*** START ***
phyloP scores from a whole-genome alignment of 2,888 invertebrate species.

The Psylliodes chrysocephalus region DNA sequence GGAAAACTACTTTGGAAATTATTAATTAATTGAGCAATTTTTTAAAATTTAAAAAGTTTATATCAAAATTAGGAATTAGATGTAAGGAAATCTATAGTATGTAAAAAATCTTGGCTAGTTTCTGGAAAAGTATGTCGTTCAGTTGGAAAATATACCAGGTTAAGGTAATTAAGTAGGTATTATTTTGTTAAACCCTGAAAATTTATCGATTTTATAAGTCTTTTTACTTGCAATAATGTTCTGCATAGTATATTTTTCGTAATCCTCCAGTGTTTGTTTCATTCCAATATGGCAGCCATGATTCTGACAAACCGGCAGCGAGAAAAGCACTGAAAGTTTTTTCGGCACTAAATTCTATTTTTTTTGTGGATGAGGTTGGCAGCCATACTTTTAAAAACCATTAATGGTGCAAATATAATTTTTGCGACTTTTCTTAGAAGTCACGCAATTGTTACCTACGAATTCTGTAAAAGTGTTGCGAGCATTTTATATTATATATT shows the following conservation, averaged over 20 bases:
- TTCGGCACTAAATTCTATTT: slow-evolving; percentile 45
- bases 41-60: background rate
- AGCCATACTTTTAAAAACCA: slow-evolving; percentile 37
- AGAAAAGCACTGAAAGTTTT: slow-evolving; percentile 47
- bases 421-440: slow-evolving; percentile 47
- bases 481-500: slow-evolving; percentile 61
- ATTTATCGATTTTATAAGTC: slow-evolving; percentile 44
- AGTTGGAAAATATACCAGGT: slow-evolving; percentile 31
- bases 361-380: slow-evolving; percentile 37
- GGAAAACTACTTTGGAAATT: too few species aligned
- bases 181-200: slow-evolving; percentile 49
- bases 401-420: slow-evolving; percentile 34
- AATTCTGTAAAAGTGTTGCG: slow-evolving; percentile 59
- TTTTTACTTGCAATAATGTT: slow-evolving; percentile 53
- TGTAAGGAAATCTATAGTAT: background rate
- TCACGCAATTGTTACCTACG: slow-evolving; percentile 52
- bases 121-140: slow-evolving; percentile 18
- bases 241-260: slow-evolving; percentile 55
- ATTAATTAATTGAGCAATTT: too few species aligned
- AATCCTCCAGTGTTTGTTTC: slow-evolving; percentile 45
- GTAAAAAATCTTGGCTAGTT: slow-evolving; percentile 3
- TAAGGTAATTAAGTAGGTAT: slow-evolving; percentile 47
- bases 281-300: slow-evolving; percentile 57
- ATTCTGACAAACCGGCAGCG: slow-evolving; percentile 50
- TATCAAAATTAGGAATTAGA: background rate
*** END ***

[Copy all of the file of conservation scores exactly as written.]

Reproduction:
phyloP scores from a whole-genome alignment of 2,888 invertebrate species.

The Psylliodes chrysocephalus region DNA sequence GGAAAACTACTTTGGAAATTATTAATTAATTGAGCAATTTTTTAAAATTTAAAAAGTTTATATCAAAATTAGGAATTAGATGTAAGGAAATCTATAGTATGTAAAAAATCTTGGCTAGTTTCTGGAAAAGTATGTCGTTCAGTTGGAAAATATACCAGGTTAAGGTAATTAAGTAGGTATTATTTTGTTAAACCCTGAAAATTTATCGATTTTATAAGTCTTTTTACTTGCAATAATGTTCTGCATAGTATATTTTTCGTAATCCTCCAGTGTTTGTTTCATTCCAATATGGCAGCCATGATTCTGACAAACCGGCAGCGAGAAAAGCACTGAAAGTTTTTTCGGCACTAAATTCTATTTTTTTTGTGGATGAGGTTGGCAGCCATACTTTTAAAAACCATTAATGGTGCAAATATAATTTTTGCGACTTTTCTTAGAAGTCACGCAATTGTTACCTACGAATTCTGTAAAAGTGTTGCGAGCATTTTATATTATATATT shows the following conservation, averaged over 20 bases:
- TTCGGCACTAAATTCTATTT: slow-evolving; percentile 45
- bases 41-60: background rate
- AGCCATACTTTTAAAAACCA: slow-evolving; percentile 37
- AGAAAAGCACTGAAAGTTTT: slow-evolving; percentile 47
- bases 421-440: slow-evolving; percentile 47
- bases 481-500: slow-evolving; percentile 61
- ATTTATCGATTTTATAAGTC: slow-evolving; percentile 44
- AGTTGGAAAATATACCAGGT: slow-evolving; percentile 31
- bases 361-380: slow-evolving; percentile 37
- GGAAAACTACTTTGGAAATT: too few species aligned
- bases 181-200: slow-evolving; percentile 49
- bases 401-420: slow-evolving; percentile 34
- AATTCTGTAAAAGTGTTGCG: slow-evolving; percentile 59
- TTTTTACTTGCAATAATGTT: slow-evolving; percentile 53
- TGTAAGGAAATCTATAGTAT: background rate
- TCACGCAATTGTTACCTACG: slow-evolving; percentile 52
- bases 121-140: slow-evolving; percentile 18
- bases 241-260: slow-evolving; percentile 55
- ATTAATTAATTGAGCAATTT: too few species aligned
- AATCCTCCAGTGTTTGTTTC: slow-evolving; percentile 45
- GTAAAAAATCTTGGCTAGTT: slow-evolving; percentile 3
- TAAGGTAATTAAGTAGGTAT: slow-evolving; percentile 47
- bases 281-300: slow-evolving; percentile 57
- ATTCTGACAAACCGGCAGCG: slow-evolving; percentile 50
- TATCAAAATTAGGAATTAGA: background rate